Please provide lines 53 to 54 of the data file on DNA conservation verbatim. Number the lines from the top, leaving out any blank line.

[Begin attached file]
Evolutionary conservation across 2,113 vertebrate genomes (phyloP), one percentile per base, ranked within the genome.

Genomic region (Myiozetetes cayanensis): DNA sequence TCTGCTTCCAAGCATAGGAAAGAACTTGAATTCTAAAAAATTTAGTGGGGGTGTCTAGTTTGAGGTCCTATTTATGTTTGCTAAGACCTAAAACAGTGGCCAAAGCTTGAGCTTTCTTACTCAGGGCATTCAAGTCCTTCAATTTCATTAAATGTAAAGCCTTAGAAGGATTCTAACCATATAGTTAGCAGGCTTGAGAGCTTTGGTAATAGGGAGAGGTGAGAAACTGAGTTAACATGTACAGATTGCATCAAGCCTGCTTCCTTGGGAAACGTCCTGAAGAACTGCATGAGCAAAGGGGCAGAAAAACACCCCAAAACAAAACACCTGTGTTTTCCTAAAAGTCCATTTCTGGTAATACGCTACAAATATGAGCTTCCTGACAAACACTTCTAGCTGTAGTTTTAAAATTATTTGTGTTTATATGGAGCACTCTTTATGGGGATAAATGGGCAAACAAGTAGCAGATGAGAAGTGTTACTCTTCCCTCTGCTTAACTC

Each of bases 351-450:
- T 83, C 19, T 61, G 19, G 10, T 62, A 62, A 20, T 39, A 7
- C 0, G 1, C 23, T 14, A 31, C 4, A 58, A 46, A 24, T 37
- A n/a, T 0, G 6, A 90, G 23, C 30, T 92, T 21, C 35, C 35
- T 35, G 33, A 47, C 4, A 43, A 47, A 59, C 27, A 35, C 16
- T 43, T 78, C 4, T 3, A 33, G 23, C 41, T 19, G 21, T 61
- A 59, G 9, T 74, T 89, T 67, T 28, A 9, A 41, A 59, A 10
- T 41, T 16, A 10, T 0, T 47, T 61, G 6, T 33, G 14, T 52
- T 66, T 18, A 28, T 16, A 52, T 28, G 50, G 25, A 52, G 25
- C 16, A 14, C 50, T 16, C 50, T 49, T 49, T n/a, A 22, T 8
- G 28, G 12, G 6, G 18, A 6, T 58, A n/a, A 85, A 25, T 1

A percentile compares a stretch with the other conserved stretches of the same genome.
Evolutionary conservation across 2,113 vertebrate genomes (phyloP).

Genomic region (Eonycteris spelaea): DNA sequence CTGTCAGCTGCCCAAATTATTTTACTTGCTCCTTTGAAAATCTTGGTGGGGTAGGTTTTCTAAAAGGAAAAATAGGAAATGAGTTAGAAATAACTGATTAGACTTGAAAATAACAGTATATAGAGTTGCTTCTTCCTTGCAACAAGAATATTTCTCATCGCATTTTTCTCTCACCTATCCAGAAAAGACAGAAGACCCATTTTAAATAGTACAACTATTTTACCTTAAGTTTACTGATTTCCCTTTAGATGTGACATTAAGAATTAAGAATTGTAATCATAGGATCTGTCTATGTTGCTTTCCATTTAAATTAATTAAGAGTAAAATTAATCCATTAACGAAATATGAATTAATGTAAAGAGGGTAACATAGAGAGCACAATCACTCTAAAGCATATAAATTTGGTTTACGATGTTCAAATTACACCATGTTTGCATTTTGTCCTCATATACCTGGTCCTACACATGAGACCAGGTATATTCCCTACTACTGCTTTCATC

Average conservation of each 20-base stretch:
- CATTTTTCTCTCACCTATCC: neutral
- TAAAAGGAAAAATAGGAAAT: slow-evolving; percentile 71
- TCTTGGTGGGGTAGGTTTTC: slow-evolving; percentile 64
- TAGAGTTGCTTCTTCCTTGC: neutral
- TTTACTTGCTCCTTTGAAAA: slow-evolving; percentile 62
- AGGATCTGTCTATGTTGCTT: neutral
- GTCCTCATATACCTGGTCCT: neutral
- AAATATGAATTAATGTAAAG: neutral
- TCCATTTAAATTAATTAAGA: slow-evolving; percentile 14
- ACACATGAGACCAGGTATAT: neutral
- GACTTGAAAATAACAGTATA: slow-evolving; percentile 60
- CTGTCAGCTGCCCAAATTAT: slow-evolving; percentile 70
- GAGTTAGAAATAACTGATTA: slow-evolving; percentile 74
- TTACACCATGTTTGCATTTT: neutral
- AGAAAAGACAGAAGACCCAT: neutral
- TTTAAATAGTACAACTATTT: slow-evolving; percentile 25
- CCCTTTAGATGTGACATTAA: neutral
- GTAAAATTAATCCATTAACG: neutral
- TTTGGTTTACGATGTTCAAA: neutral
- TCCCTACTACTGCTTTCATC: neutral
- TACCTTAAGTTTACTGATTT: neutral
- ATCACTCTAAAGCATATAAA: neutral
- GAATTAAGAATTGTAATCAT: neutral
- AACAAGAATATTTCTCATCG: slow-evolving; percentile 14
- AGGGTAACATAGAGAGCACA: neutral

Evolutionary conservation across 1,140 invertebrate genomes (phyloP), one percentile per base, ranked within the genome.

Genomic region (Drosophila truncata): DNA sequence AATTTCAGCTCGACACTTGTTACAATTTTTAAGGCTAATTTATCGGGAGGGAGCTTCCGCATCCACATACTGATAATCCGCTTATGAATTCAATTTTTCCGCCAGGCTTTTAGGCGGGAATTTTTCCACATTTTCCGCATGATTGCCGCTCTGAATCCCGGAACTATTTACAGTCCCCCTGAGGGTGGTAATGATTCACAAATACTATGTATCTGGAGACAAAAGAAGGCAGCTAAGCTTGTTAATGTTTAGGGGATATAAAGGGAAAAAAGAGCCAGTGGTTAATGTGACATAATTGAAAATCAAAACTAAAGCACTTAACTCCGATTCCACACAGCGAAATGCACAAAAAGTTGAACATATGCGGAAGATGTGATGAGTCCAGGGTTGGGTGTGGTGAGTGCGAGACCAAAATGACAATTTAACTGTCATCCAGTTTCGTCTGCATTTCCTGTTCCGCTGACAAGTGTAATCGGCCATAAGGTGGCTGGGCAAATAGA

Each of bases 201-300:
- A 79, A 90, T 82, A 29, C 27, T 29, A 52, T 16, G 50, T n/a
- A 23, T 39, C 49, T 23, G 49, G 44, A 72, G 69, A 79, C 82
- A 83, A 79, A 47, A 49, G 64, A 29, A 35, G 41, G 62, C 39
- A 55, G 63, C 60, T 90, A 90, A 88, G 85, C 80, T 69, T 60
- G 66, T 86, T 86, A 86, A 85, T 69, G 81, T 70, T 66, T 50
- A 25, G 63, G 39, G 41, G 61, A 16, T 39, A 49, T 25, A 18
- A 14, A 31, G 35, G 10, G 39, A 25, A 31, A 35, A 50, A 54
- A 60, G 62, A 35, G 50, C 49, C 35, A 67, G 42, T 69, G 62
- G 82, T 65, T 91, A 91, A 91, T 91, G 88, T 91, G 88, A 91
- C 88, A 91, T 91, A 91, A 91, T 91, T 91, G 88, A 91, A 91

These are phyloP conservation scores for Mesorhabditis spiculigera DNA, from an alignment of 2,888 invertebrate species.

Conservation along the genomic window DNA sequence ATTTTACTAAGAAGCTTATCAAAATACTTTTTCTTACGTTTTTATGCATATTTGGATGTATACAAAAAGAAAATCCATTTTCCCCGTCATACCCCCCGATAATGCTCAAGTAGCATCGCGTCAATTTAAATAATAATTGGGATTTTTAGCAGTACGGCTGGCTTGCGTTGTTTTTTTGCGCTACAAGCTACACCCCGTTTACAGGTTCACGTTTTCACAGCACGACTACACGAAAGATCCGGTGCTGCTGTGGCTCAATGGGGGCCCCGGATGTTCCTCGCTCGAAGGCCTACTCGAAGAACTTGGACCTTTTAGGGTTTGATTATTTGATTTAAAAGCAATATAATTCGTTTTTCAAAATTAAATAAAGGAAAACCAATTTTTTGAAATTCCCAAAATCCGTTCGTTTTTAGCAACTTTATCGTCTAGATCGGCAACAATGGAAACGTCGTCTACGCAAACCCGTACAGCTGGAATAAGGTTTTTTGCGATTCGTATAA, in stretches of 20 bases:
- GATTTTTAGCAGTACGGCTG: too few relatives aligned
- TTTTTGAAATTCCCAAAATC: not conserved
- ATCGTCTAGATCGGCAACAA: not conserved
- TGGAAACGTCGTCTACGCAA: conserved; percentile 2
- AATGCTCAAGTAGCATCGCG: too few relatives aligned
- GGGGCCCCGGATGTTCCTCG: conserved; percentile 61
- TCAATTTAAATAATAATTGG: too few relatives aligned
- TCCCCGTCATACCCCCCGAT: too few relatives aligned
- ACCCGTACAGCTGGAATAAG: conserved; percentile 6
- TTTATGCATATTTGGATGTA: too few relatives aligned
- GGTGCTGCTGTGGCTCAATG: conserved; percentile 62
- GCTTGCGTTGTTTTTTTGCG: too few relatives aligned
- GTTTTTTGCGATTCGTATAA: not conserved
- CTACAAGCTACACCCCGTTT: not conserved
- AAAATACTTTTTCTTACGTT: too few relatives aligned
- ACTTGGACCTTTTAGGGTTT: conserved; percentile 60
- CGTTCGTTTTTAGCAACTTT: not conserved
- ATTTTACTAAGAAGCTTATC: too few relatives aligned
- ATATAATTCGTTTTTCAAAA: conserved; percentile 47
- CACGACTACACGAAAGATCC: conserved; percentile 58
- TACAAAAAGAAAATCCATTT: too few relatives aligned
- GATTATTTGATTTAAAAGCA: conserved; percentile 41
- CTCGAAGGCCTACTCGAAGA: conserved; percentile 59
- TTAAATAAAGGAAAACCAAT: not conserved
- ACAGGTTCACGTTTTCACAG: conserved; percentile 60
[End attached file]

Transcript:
- A 60, G 62, A 35, G 50, C 49, C 35, A 67, G 42, T 69, G 62
- G 82, T 65, T 91, A 91, A 91, T 91, G 88, T 91, G 88, A 91